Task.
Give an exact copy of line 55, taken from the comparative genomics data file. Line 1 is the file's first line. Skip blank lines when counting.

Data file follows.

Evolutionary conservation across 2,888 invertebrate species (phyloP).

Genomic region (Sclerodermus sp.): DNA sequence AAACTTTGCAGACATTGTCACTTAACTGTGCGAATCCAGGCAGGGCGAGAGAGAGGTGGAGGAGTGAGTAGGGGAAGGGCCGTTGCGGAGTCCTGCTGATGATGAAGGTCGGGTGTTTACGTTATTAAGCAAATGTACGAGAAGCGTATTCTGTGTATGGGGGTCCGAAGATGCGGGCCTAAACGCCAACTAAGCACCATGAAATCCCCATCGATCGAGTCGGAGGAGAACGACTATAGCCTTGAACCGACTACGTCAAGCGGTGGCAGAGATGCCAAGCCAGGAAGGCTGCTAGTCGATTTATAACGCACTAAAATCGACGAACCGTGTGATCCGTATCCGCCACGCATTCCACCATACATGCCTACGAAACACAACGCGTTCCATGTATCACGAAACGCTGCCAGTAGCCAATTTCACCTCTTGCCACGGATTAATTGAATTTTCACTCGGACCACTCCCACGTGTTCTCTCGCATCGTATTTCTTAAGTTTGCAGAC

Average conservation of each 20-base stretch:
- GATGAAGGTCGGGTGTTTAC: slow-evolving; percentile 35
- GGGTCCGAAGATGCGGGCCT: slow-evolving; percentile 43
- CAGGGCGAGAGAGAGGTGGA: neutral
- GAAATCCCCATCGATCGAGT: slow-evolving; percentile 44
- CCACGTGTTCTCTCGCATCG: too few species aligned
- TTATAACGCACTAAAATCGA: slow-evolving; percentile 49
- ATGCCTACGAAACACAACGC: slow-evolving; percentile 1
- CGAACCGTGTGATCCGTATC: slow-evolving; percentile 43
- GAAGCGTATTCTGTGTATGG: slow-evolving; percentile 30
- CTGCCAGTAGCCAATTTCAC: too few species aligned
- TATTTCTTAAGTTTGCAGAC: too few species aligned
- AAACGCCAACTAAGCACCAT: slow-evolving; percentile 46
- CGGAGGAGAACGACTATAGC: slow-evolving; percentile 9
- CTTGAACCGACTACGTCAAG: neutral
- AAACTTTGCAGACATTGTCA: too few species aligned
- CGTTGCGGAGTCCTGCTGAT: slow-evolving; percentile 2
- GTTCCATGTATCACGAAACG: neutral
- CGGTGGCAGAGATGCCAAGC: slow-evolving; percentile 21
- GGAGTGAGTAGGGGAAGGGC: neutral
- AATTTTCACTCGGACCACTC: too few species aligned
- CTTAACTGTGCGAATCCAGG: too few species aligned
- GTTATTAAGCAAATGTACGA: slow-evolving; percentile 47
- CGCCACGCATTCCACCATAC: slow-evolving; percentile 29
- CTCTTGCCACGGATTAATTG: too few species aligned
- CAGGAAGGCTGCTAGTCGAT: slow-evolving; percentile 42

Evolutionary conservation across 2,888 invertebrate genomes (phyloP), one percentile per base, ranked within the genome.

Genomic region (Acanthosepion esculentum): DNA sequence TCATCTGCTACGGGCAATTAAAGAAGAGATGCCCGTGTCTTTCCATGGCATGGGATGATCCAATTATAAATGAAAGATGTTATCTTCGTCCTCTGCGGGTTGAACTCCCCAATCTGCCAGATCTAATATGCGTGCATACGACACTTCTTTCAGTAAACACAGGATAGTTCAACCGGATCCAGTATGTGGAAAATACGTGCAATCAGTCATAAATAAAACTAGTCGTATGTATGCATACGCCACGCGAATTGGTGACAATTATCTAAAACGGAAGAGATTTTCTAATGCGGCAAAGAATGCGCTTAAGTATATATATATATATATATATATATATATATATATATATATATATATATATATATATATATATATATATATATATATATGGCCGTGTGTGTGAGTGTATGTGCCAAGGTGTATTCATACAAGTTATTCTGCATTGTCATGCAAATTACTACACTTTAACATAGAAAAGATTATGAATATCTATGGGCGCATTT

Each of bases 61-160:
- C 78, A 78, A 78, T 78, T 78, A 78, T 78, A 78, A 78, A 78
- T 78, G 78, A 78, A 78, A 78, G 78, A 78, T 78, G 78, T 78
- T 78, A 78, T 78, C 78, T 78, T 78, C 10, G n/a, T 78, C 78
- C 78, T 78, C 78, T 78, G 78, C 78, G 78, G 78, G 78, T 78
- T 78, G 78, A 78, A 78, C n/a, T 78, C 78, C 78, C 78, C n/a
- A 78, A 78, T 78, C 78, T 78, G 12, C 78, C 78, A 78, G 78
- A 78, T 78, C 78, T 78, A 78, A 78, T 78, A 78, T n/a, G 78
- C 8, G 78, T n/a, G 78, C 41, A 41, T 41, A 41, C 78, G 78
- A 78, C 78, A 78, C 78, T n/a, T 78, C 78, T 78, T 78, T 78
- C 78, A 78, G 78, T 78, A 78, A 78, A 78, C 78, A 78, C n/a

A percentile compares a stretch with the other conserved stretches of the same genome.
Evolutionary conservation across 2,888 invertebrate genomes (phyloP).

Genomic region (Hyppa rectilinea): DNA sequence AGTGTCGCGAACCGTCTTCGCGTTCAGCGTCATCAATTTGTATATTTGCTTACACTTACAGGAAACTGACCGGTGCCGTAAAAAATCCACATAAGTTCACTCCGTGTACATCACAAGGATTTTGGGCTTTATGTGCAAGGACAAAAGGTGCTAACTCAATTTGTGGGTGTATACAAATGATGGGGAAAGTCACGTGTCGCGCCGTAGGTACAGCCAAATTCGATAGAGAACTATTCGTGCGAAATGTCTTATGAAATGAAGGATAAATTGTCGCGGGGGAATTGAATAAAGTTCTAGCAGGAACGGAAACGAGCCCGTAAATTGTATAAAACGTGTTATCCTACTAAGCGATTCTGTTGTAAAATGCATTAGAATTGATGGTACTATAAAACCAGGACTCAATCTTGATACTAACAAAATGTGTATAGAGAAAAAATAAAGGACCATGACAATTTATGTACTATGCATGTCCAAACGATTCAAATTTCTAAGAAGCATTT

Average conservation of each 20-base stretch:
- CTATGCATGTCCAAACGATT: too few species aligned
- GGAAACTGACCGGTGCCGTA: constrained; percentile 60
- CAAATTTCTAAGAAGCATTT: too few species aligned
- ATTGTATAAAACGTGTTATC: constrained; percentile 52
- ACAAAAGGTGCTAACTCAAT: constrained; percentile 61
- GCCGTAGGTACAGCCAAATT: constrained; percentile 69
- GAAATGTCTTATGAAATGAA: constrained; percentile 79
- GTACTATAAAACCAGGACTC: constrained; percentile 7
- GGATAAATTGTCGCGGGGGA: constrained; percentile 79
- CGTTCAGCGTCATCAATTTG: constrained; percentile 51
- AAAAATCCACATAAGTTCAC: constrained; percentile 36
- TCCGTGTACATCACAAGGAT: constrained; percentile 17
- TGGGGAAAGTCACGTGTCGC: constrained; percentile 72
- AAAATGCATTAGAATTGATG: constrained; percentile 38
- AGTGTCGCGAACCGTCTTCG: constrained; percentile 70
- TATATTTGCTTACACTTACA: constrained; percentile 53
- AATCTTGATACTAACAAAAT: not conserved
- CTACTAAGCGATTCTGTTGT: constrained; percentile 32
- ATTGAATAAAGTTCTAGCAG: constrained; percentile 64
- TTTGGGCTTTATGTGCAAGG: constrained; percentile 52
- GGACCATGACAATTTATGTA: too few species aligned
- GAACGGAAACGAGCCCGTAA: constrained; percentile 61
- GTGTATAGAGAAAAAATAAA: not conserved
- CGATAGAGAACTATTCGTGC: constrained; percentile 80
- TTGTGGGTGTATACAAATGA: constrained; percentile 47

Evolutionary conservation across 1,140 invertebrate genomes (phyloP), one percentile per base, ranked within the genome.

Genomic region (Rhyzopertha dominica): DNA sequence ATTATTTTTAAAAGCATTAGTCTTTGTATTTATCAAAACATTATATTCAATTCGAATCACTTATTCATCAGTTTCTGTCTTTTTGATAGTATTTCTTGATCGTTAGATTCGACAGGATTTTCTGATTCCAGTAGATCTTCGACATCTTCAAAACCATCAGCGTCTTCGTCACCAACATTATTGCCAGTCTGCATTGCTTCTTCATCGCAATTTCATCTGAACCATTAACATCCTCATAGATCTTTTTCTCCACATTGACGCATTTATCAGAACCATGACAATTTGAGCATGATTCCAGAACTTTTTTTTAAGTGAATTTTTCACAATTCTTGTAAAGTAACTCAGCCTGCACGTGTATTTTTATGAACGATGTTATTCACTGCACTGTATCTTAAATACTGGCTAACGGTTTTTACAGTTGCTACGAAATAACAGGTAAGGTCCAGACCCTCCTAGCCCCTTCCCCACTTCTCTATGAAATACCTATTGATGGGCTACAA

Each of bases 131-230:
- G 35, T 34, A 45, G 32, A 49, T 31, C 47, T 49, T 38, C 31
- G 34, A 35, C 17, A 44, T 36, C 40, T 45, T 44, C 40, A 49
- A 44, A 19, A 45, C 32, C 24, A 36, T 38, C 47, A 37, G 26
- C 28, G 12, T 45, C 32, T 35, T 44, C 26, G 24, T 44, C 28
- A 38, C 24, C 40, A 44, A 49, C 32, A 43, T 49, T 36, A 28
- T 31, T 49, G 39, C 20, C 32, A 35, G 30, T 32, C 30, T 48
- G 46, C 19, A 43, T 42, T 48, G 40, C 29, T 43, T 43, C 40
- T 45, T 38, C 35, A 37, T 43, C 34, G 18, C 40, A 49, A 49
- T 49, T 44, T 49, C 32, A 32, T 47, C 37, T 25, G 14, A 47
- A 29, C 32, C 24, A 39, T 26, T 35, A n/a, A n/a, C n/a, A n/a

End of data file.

- CGTTCAGCGTCATCAATTTG: constrained; percentile 51